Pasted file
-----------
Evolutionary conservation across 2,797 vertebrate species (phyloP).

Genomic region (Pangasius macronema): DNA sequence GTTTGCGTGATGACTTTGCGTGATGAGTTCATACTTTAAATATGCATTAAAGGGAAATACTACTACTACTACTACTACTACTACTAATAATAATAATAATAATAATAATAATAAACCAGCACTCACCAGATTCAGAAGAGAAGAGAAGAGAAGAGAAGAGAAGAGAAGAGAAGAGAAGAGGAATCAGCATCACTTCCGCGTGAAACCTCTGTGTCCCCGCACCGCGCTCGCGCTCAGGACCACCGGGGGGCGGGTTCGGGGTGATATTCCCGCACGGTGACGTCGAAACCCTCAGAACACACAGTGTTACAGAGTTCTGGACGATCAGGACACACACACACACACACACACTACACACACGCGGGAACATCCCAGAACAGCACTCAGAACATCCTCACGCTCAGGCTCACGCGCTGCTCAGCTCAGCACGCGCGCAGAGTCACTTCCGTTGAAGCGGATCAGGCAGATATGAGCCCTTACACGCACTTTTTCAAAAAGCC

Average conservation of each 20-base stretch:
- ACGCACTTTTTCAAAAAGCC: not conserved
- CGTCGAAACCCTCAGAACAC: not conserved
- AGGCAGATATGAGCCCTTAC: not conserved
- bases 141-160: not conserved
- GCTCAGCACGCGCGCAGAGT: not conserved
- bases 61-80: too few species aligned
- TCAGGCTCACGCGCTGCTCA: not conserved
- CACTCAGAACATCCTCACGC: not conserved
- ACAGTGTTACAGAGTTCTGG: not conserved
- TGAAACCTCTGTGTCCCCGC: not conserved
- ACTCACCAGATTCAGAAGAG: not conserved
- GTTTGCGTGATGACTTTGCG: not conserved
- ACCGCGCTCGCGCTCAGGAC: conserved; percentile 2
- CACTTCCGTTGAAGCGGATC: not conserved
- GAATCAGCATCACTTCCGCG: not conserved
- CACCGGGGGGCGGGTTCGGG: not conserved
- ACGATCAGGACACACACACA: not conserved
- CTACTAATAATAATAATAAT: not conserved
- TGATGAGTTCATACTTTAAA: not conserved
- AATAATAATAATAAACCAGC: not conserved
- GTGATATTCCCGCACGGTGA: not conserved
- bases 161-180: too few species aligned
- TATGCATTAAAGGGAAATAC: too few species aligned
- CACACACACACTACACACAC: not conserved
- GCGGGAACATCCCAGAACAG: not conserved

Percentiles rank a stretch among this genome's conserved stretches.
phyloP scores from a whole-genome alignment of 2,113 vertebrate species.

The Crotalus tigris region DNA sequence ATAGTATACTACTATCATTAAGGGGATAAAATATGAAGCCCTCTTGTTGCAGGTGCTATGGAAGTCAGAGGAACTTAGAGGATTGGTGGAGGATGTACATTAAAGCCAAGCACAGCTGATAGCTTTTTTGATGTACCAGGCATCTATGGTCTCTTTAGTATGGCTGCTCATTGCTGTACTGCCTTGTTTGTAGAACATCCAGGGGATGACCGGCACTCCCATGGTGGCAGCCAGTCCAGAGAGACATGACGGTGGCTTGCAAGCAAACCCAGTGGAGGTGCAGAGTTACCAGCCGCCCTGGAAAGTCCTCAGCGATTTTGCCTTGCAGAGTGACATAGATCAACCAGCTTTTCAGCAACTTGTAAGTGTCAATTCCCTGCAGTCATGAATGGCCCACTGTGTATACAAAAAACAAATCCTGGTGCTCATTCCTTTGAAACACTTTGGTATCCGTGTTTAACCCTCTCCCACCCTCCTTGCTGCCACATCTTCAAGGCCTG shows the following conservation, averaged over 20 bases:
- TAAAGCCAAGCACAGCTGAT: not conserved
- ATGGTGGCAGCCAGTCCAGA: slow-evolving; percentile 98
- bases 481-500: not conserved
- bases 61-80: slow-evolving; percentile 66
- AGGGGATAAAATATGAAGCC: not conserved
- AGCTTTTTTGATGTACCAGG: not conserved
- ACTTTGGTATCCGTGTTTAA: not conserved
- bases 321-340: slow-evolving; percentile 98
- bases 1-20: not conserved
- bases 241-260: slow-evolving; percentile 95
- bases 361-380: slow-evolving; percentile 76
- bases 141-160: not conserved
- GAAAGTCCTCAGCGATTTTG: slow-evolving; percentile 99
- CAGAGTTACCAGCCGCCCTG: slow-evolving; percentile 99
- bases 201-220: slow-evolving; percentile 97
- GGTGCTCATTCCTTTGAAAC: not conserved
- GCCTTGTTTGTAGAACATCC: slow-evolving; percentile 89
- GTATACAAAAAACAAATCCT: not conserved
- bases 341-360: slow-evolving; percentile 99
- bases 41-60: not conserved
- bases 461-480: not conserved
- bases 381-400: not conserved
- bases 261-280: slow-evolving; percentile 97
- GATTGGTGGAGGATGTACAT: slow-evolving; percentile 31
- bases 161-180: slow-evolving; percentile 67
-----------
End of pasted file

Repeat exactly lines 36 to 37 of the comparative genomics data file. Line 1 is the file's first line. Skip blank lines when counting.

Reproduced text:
- AGGGGATAAAATATGAAGCC: not conserved
- AGCTTTTTTGATGTACCAGG: not conserved